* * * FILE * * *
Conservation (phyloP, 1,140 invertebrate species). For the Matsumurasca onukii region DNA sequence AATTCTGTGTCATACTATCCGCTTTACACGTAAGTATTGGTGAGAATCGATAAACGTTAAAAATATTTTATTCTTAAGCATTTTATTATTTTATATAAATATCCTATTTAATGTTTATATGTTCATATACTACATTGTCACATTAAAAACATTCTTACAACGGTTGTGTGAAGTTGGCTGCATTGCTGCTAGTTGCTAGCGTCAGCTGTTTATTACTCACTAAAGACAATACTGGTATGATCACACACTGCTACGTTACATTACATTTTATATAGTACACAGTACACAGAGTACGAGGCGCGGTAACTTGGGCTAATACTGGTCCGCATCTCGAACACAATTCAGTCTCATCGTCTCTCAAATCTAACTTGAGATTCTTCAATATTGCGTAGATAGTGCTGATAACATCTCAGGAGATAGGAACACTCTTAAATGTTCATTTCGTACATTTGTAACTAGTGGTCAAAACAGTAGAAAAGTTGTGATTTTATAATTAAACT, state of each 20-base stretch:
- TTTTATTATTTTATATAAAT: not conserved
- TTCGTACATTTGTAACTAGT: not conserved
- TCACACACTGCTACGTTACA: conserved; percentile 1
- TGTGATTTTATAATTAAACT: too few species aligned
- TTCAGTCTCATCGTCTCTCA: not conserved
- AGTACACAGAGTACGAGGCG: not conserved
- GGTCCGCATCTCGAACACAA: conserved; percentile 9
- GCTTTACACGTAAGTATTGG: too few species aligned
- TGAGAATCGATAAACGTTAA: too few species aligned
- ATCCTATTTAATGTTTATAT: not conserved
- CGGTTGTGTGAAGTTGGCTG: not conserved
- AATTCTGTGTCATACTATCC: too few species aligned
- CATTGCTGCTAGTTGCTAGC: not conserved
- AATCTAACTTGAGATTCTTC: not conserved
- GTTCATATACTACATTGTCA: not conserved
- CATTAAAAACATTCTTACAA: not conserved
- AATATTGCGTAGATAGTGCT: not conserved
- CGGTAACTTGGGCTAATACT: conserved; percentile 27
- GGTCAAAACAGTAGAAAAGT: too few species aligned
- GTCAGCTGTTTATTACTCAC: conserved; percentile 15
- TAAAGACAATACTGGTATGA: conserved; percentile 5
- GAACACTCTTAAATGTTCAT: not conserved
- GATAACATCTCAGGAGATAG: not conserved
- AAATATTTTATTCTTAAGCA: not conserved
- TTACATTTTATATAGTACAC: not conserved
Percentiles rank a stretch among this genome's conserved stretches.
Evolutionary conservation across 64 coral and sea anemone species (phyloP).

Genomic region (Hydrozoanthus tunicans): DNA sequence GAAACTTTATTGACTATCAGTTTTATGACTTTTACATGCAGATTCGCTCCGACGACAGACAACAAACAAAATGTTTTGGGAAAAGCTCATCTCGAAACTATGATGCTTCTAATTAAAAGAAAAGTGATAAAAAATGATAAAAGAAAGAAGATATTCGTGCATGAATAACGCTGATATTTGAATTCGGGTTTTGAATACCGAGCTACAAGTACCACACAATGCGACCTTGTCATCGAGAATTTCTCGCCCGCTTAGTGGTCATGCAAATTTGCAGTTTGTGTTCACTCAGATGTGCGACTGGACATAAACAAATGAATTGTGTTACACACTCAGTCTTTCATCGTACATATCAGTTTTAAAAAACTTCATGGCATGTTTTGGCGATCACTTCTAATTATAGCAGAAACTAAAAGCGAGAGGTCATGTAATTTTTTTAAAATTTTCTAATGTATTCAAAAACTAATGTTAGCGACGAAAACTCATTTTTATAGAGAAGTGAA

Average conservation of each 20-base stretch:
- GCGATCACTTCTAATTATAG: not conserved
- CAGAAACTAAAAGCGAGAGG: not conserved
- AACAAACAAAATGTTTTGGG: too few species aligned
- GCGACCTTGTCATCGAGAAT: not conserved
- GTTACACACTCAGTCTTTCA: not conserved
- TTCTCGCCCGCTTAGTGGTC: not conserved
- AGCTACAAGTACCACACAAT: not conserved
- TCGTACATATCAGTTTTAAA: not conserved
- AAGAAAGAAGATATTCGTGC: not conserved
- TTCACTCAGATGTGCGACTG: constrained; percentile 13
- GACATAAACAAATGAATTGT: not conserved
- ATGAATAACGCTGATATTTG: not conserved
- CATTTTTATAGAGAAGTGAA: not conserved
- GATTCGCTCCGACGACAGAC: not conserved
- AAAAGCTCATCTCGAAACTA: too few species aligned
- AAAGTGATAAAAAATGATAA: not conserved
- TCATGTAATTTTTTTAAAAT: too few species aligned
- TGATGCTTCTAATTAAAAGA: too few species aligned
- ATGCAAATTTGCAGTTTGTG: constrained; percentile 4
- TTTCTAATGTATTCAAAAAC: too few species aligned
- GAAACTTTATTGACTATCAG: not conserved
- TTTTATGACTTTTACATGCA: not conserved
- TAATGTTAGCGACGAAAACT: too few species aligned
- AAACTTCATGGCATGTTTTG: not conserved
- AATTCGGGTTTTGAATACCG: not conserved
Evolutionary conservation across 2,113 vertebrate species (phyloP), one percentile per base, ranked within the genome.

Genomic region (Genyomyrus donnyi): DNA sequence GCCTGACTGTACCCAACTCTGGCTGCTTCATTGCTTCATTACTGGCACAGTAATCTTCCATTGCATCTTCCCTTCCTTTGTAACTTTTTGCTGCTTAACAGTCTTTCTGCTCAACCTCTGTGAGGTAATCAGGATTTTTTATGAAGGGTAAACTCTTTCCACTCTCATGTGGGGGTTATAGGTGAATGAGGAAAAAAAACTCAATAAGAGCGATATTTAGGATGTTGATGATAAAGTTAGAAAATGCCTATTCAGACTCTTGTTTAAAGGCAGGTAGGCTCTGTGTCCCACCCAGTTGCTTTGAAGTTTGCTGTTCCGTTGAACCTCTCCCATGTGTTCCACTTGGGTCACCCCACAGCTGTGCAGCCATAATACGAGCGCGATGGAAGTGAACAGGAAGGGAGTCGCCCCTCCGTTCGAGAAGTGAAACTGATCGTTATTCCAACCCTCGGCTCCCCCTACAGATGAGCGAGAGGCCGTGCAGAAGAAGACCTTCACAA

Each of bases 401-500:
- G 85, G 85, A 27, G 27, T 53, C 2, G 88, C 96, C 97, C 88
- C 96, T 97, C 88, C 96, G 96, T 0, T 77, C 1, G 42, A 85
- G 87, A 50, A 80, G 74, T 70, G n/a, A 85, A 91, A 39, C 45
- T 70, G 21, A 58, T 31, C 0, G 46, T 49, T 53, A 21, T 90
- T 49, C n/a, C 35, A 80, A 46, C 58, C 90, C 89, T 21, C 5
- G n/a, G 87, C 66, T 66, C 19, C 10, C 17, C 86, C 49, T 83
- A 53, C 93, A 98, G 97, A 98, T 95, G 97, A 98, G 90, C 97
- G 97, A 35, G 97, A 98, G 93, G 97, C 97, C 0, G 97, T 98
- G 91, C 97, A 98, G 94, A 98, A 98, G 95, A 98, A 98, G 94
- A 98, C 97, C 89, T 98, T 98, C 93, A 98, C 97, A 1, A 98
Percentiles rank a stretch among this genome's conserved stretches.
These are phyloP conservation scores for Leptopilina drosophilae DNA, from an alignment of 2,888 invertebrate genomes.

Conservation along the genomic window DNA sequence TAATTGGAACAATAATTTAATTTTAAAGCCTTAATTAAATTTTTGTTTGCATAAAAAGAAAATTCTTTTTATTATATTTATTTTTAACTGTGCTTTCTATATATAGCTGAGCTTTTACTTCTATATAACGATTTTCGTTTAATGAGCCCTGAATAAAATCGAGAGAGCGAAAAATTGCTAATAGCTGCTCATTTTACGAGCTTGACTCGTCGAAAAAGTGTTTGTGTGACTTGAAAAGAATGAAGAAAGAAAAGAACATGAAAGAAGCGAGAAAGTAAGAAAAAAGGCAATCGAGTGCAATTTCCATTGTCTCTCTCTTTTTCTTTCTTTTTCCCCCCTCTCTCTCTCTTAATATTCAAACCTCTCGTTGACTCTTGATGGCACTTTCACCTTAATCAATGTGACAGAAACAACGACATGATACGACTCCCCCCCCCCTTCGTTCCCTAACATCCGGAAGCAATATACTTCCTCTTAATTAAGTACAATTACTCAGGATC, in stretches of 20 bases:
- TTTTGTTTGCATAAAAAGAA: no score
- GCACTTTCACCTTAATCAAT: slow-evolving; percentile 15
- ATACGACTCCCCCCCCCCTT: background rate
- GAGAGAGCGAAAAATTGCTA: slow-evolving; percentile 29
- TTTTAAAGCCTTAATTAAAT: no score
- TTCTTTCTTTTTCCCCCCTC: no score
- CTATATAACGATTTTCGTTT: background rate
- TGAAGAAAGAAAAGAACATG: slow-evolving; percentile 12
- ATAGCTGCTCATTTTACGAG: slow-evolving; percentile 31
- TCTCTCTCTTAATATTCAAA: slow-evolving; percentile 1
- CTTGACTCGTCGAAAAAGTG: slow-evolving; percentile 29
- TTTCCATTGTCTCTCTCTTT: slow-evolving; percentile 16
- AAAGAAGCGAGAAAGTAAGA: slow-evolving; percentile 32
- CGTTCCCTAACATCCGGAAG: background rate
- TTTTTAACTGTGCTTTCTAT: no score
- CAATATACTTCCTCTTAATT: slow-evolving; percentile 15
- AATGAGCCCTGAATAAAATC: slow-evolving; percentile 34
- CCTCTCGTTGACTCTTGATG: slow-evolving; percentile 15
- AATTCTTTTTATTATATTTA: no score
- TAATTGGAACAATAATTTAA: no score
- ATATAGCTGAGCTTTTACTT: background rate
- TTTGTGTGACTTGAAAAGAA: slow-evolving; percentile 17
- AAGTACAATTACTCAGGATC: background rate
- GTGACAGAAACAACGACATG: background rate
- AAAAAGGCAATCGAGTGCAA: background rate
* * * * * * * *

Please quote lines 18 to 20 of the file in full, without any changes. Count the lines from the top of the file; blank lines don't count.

- AATATTGCGTAGATAGTGCT: not conserved
- CGGTAACTTGGGCTAATACT: conserved; percentile 27
- GGTCAAAACAGTAGAAAAGT: too few species aligned